Like any other sensible Pakistani who wants Pakistan to progress I support Kashf Foundation and its work. In fact I had heard about the work being done in Bangladesh on micro-banking and had always wished that some one would start it in Pakistan; I was very glad to have found out very soon after  that Kashf was offering similar services to the women of Pakistan.

Do you think that film and television have the power to affect real change? why do you think these are such effective mediums?

Watching the show will help a lot of people recognize how their surroundings are impacting them. Even a simple minded woman from a village or an innocent young girl can be cautious and aware that even a close relative can harm her. The strength of the show is that it takes up these important but taboo subjects in an approachable and relatable manner.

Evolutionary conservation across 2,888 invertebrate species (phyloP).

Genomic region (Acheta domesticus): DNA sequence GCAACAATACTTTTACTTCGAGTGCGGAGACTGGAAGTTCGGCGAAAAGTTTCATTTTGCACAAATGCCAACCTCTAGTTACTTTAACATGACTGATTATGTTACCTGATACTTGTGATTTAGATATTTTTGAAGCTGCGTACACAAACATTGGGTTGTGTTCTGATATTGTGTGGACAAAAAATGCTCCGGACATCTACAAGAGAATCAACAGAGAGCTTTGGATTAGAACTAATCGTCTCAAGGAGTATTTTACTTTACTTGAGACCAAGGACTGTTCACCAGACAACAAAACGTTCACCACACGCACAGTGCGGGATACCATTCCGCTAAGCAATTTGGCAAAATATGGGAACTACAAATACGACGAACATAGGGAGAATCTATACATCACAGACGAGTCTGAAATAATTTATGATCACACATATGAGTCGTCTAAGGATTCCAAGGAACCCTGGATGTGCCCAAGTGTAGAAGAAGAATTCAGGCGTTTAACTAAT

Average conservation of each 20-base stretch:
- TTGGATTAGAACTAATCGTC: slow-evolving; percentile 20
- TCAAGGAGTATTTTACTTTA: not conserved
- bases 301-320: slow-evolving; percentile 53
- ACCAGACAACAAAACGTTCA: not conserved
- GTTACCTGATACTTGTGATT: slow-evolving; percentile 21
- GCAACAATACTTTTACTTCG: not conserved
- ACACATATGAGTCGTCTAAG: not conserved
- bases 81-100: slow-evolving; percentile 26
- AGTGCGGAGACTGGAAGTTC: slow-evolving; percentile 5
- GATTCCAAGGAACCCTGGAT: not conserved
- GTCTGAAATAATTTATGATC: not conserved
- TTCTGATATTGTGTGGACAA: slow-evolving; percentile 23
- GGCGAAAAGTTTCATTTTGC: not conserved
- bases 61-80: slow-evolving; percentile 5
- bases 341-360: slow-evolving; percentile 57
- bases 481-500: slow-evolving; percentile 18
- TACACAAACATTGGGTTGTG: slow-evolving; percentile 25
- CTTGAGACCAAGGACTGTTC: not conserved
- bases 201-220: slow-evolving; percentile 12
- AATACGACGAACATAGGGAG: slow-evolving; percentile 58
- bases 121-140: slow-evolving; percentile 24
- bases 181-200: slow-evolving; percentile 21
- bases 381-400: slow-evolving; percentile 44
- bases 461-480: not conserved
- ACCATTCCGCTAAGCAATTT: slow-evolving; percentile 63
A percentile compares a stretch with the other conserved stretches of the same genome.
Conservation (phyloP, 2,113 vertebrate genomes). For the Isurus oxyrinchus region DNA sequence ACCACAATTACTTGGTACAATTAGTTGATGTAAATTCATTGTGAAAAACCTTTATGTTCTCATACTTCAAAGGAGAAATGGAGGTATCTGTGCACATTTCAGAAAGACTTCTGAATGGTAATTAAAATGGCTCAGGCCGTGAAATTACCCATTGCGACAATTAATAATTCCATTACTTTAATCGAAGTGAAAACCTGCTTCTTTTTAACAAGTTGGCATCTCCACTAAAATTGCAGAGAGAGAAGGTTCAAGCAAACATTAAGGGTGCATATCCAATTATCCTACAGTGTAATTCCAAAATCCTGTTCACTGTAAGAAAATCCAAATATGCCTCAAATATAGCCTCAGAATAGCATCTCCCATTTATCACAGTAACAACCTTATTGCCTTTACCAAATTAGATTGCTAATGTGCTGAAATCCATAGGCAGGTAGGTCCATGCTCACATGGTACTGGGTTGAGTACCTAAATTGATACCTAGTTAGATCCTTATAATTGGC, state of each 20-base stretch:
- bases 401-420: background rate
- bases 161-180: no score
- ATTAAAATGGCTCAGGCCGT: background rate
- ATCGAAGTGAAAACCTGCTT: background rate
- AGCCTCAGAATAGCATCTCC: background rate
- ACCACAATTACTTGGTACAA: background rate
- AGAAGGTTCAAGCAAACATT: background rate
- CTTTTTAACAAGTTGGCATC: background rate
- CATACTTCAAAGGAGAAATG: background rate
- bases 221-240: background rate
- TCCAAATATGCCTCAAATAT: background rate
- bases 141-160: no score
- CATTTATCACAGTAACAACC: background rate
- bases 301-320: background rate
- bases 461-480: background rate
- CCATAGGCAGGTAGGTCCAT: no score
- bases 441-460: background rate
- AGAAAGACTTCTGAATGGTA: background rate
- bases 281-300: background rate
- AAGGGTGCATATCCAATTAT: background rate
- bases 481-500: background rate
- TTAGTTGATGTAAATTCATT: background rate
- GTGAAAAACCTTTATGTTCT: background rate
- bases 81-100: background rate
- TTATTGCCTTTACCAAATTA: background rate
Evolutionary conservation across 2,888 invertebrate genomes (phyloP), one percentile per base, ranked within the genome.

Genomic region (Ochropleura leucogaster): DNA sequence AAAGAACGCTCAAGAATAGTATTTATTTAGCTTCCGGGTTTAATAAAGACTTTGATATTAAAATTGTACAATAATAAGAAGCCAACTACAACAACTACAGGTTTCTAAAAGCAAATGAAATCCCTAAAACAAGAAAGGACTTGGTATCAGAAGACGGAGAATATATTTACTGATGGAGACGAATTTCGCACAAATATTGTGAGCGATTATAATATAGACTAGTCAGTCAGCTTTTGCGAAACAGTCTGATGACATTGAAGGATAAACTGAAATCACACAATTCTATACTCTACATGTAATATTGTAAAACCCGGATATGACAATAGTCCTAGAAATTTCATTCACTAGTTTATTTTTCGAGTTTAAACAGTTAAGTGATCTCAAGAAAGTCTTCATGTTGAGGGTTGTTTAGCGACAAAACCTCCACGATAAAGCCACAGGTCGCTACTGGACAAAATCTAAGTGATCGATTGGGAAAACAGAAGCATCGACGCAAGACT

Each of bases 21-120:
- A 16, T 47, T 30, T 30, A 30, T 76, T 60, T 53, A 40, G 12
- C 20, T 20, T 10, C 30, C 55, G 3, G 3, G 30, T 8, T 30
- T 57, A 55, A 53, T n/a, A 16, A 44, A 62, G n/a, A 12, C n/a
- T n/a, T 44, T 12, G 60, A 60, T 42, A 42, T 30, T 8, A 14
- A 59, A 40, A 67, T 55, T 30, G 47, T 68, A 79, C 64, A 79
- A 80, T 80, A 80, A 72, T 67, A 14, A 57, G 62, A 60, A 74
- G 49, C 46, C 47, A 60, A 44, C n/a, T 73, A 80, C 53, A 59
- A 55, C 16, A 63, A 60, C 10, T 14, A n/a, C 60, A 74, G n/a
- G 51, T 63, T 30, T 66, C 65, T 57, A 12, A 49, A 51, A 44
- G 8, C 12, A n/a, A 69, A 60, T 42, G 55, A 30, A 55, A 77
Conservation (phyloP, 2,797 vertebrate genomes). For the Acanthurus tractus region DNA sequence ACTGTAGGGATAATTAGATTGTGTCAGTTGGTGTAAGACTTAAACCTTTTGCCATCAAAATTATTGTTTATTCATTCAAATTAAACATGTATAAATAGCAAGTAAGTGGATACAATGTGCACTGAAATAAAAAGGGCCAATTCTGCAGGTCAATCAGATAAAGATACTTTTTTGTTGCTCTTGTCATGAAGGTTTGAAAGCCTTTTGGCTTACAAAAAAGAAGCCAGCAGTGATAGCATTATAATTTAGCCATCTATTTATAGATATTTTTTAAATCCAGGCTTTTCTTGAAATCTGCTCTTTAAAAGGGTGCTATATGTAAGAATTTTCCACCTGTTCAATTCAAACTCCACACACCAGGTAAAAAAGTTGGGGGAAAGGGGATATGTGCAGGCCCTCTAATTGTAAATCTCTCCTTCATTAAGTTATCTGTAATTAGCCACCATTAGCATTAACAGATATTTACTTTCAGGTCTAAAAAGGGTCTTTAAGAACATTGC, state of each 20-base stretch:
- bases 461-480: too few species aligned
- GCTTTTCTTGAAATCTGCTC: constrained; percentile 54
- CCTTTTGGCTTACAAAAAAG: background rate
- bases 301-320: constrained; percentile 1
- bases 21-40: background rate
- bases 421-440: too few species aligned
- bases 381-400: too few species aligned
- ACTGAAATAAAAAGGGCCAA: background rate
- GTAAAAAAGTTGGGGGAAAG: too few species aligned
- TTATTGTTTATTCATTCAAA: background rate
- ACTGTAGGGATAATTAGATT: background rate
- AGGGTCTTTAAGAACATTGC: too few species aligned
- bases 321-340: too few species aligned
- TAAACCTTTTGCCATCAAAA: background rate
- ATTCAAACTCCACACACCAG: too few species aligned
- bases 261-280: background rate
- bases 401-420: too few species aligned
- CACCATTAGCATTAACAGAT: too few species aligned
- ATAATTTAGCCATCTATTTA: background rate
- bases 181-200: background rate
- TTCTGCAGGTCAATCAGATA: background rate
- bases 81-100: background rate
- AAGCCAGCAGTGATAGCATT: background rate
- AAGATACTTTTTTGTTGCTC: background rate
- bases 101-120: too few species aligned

What issues highlighted in the show do you think concern women across Pakistan?

Udaari takes on multiple issues: one of the main issues is child sexual abuse, another is that of disrespect for miraasi (singing and dancing) communities. Musicians and performers at weddings are working very hard to entertain and amuse people and it makes sense to remunerate them for their work. It is very wrong of people to think that they are dishonorable people; it’s a big misconception. Udaari shows these performers in a very positive light and propagates respect for them.

Still from Udaari
Still from Udaari

I would very much like to take up the issues of Christian and Hindu communities and propagate messages of inter-faith harmony and tolerance